Once you download the free music manager, you can synch it to your iTunes library (or Windows Media Player or directly from your music folder if you’re one of five people not using iTunes) and upload up to 50,000 songs into Google’s stellar cloud service. On average, it could take as much as a couple of days to upload everything depending on how big your library is. The time it takes is worth it though because you don’t want to lose those precious MP3 files you’ve spent the last 15 years or more collecting and ripping from your personal CD collection. In the long run, it will even save you time because any new files you upload to iTunes will automatically get uploaded to the cloud.
Anyone remember Songza? Well, Google bought that service back in 2014 and now those same fun radio stations created to fit your day, mood, or activity are available for free. They aren’t as good as the human curated stations of Apple Music, but they are worth a try nonetheless. A subscription to Play Music also gets you YouTube Music Key (or visa versa), which allows you to view music videos ad free and save them for offline mode.
The subscription service isn’t for everyone though. The app can be pretty buggy on iPhones and even on Android phones from time to time. You don’t get the exclusive track releases sought by other streaming services, or high fidelity sound quality or the taste making of Beats1 Radio (click here for a good break down of which music streaming service is best for you). But there’s no reason not to back up all that music onto Play Music — it’s free and easy.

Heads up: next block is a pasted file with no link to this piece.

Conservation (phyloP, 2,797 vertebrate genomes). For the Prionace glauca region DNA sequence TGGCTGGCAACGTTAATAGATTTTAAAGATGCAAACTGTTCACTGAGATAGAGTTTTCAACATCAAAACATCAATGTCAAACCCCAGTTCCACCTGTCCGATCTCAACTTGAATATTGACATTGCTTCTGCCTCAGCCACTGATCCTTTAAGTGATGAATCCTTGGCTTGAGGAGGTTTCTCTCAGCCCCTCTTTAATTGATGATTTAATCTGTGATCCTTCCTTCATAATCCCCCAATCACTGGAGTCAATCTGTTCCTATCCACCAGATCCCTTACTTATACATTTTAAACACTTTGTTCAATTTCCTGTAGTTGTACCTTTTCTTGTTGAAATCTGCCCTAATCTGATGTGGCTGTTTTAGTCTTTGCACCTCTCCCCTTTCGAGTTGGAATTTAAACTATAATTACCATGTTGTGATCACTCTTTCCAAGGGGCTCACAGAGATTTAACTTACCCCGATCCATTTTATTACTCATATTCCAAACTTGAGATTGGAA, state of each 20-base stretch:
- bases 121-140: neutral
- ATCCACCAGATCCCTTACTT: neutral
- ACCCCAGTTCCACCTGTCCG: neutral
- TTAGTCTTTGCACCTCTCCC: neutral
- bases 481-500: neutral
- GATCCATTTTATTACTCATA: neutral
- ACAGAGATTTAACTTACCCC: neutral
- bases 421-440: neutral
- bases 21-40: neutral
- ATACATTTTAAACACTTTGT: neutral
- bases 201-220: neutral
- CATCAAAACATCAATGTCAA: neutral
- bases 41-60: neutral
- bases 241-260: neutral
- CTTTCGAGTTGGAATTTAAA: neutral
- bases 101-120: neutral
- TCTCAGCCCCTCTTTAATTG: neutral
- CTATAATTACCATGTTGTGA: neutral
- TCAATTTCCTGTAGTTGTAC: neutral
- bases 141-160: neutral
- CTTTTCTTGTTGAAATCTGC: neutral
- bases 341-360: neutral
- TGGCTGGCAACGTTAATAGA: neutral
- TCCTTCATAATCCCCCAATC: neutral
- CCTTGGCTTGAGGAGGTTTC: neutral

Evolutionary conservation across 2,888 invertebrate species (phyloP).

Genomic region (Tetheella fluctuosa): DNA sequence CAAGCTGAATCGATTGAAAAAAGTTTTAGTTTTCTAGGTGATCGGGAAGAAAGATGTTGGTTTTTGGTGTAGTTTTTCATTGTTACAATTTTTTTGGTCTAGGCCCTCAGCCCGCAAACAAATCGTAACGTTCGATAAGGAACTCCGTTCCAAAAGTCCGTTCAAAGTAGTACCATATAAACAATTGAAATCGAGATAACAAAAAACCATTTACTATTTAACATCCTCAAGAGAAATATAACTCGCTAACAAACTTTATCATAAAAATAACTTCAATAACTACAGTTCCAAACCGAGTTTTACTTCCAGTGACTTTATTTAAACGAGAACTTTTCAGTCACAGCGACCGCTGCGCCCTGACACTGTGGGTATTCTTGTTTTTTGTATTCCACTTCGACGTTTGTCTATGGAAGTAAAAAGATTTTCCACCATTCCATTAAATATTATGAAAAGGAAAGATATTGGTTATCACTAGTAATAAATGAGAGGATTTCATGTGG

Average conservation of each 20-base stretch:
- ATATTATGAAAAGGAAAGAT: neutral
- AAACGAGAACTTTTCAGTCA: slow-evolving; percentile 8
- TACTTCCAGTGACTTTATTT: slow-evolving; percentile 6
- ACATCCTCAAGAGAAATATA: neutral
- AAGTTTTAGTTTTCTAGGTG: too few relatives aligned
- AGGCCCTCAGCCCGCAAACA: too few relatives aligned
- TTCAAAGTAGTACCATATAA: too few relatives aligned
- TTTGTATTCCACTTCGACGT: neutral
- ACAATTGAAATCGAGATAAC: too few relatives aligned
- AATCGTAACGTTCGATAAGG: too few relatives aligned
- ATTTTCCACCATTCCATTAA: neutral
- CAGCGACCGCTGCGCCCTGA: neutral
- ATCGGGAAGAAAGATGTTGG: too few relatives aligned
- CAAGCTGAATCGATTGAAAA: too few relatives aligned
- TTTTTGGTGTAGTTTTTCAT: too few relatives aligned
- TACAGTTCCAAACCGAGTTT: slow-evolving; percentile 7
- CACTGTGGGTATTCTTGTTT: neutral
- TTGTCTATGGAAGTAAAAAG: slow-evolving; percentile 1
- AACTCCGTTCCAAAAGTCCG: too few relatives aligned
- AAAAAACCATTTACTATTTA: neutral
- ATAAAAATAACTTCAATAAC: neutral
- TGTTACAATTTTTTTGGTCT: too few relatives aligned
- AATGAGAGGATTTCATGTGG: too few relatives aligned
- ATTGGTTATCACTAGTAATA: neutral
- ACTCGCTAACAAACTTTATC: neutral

Just please also go out and purchase an external hard drive. You’re going to need it.
Read more music articles at ClicheMag.com
Image courtesy of Phonearena.com 

Google Maps April Fools Prank


So today is April 1st 2014, in the western world better known as April Fool’s Day! A day when all the pranksters come out to play, and pull jokes on their friends and family members. This year, Google decided to get in on the action a little early.  The company’s maps division announced in a video published yesterday, that it is currently seeking a Pokémon Master to join the team. To do this Google has developed a Pokémon Challenge that is what it calls “the most rigorous test known to man.” Within the latest version of the Google Maps app, Google has added hidden Pokémon, and to be deemed the Pokémon Master you have to catch them all.
To play, you must you have the most recent version of the Google Maps App. Open it and click the search bar, where you’ll see a Pokéball and a button that says “Press start.”
From then on you will see Pokémon scattered all over your map, as well as Pokémon-style houses like the one seen in the picture below.
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Catching the Pokémon is very easy, all you have to do is simply click on them when you find them, but finding them is the real task since they are hidden all over the globe. The deadline to find all 150 Pokémon is April 2nd, 2014 at 2:00 PM, and according to the video released by Google, the  people who find all of the Pokémon in time will be invited to the Googleplex to participate in the final round of hiring. The winner supposedly will start his or her job as Pokémon Master on Sept. 1, 2014.
Sadly, this is almost certainly a Google Maps April Fools prank because the disclaimer in the Google Maps video says the role of Pokémon master is not yet available” and recommends you go to Google’s jobs page. Good job Google! This will most definitely go down in history as one of the most carefully devised April Fool’s pranks like ever. Although the Pokémon Master job is fake, everyone is still free to try and catch them all!
Photos Courtesy of (Huffington Post)
Featured Image Courtesy of (Youtube.com)